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Hamas‘ political rival in the West Bank, Palestinian President Mahmoud Abbas, said in a televised speech Friday that he has urged the U.S. and European countries to pressure Israel to halt the offensive. Abbas also called for Palestinian unity.

Hamas wrested Gaza from Abbas in 2007, deepening a split the two sides have been unable to overcome.

Despite the Gaza fighting, Abbas said he was determined to seek U.N. recognition of a Palestinian state in the West Bank, Gaza and east Jerusalem on Nov. 29. Such recognition of Palestine as a non-member observer state would be a largely symbolic step, but Israel and the U.S. oppose the idea, saying it’s an attempt to bypass negotiations.

In Israel, military spokeswoman Lt. Col. Avital Leibovich said no decision has been made yet on a ground offensive but all options are on the table. Dozens of armored vehicles have been moved to Israel’s border with Gaza since fighting intensified Wednesday, following Israel’s assassination of the Hamas military chief.

She said 16,000 reserve soldiers were called up Friday, and the army could draft an additional 14,000 soldiers. She did not say where the reservists were being deployed.

Defense Minister Ehud Barak asked the Cabinet at a special meeting Friday night for authorization to activate additional soldiers.

The violence has widened the instability gripping the region, straining already frayed Israel-Egypt relations. The Islamist government in Cairo, like Hamas linked to the region-wide Muslim Brotherhood, recalled its ambassador in protest and dispatched Prime Minister Hesham Kandil to show solidarity with Gaza.

Kandil called for an end to the offensive while touring Gaza City’s Shifa Hospital with Ismail Haniyeh, the Gaza prime minister who was making his first public appearance since the fighting began.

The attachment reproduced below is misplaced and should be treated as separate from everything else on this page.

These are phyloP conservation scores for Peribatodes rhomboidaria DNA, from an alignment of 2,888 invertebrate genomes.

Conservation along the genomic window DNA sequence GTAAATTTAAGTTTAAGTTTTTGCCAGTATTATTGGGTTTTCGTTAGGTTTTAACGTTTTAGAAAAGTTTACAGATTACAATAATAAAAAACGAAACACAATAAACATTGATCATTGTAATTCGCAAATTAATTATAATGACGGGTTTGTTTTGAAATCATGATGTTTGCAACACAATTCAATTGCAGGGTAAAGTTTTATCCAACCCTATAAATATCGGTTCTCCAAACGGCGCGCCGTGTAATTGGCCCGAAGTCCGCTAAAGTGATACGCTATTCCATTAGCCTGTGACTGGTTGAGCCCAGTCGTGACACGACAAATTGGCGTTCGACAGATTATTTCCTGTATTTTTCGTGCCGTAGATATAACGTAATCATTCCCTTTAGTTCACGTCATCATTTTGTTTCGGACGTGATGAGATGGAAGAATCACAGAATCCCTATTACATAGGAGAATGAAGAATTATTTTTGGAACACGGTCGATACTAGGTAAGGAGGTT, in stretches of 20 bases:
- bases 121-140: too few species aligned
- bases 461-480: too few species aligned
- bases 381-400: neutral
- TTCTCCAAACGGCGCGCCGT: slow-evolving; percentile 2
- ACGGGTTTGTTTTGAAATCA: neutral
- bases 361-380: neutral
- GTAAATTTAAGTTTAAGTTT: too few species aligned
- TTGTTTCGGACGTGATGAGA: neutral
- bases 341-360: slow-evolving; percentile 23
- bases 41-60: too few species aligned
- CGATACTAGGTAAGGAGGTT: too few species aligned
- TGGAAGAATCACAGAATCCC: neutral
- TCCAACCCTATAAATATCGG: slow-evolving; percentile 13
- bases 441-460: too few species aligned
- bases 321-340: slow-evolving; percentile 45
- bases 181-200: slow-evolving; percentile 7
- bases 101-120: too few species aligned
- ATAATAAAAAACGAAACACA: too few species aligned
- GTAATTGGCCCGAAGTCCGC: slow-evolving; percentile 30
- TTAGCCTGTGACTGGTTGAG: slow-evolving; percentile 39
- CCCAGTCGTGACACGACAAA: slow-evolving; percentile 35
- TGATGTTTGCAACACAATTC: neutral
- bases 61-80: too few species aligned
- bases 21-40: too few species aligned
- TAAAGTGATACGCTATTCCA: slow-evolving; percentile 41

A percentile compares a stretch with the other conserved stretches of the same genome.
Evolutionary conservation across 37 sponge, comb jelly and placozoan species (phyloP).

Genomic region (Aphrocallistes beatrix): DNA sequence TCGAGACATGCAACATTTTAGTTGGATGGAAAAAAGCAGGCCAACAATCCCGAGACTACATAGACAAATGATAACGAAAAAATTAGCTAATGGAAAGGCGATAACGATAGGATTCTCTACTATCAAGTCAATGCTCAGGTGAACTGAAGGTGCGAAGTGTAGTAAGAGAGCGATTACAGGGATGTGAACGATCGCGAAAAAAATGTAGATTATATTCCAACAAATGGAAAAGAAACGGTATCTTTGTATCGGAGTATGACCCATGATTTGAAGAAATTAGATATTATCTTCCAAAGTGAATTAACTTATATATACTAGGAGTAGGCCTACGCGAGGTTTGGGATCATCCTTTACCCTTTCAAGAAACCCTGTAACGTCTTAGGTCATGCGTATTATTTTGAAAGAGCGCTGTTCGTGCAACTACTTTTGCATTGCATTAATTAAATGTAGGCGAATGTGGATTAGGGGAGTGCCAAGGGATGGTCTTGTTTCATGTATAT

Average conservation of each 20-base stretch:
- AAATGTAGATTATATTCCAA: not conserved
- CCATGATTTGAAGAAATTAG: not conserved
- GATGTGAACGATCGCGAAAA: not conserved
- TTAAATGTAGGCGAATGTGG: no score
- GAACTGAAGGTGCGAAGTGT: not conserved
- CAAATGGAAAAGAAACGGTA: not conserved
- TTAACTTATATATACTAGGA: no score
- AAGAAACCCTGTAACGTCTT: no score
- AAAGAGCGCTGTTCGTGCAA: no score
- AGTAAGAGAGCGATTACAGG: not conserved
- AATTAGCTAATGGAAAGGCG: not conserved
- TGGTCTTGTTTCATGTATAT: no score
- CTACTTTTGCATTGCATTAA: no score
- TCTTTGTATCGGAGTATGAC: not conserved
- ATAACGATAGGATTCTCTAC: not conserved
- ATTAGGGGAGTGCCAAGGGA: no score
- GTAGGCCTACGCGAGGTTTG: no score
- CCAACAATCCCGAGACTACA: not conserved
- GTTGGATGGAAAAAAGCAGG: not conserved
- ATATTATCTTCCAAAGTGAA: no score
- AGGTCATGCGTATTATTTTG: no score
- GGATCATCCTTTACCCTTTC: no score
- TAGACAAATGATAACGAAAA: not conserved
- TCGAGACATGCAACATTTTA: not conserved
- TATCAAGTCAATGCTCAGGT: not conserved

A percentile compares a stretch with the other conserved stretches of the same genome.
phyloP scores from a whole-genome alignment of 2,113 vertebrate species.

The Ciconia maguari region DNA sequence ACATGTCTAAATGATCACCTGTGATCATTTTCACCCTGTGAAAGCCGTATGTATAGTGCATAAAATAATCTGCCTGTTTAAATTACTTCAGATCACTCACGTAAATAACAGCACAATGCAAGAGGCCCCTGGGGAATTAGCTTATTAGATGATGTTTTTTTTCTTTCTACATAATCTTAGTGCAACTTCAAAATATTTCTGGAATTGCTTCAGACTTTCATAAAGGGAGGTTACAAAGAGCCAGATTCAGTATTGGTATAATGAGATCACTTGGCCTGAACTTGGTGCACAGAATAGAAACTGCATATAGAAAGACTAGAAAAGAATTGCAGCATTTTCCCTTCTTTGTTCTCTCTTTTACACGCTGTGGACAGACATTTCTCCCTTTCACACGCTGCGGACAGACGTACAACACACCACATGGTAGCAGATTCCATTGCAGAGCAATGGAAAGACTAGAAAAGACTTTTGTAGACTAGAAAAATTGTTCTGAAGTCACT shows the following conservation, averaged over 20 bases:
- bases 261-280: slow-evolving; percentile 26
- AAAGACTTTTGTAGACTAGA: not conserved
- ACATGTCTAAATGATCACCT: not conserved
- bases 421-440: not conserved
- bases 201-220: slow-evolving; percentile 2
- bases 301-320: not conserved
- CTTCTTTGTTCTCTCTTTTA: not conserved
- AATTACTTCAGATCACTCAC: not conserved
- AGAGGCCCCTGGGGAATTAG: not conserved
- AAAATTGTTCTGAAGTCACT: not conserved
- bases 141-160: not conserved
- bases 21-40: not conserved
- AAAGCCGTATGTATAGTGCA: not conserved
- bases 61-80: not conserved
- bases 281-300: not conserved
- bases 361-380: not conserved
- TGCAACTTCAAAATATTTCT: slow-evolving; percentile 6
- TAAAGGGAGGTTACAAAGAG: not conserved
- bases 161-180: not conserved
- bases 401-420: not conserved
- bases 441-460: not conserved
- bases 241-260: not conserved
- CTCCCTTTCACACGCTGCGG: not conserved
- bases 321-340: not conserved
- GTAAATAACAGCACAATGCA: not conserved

In one chaotic moment, a man rushed toward the two leaders, shouting as he held up the body of a 4-year-old boy. The two prime ministers cradled the lifeless boy who Hamas said was killed in an Israeli airstrike — a claim Israel denied.

Fighting to hold back tears, Kandil told reporters that the Israeli operation must end.

“What I saw today in the hospital, the wounded and the martyrs, the boy … whose blood is still on my hands and clothes, is something that we cannot keep silent about,” he said.

Israel said it halted its incessant air attacks on militant targets in Gaza during Kandil’s visit, though Hamas security claimed three airstrikes hit the territory during that period.

Militants, meanwhile, fired off more than 60 rockets after Kandil arrived in Gaza. The pace of cross-border fighting quickly resumed after the Egyptian leader’s departure.

In Egypt’s two largest cities, Cairo and Alexandria, thousands protested the Israeli offensive Friday in marches organized by Egyptian President Mohammed Morsi’s Muslim Brotherhood. Protesters waved Palestinian flags and chanted slogans against Israel. In Cairo’s Tahrir Square, a few hundred protesters burned an Israeli flag.

Prominent Brotherhood figures took part, many brandishing the checkered Palestinian scarf, or keffiyeh, during the marches.

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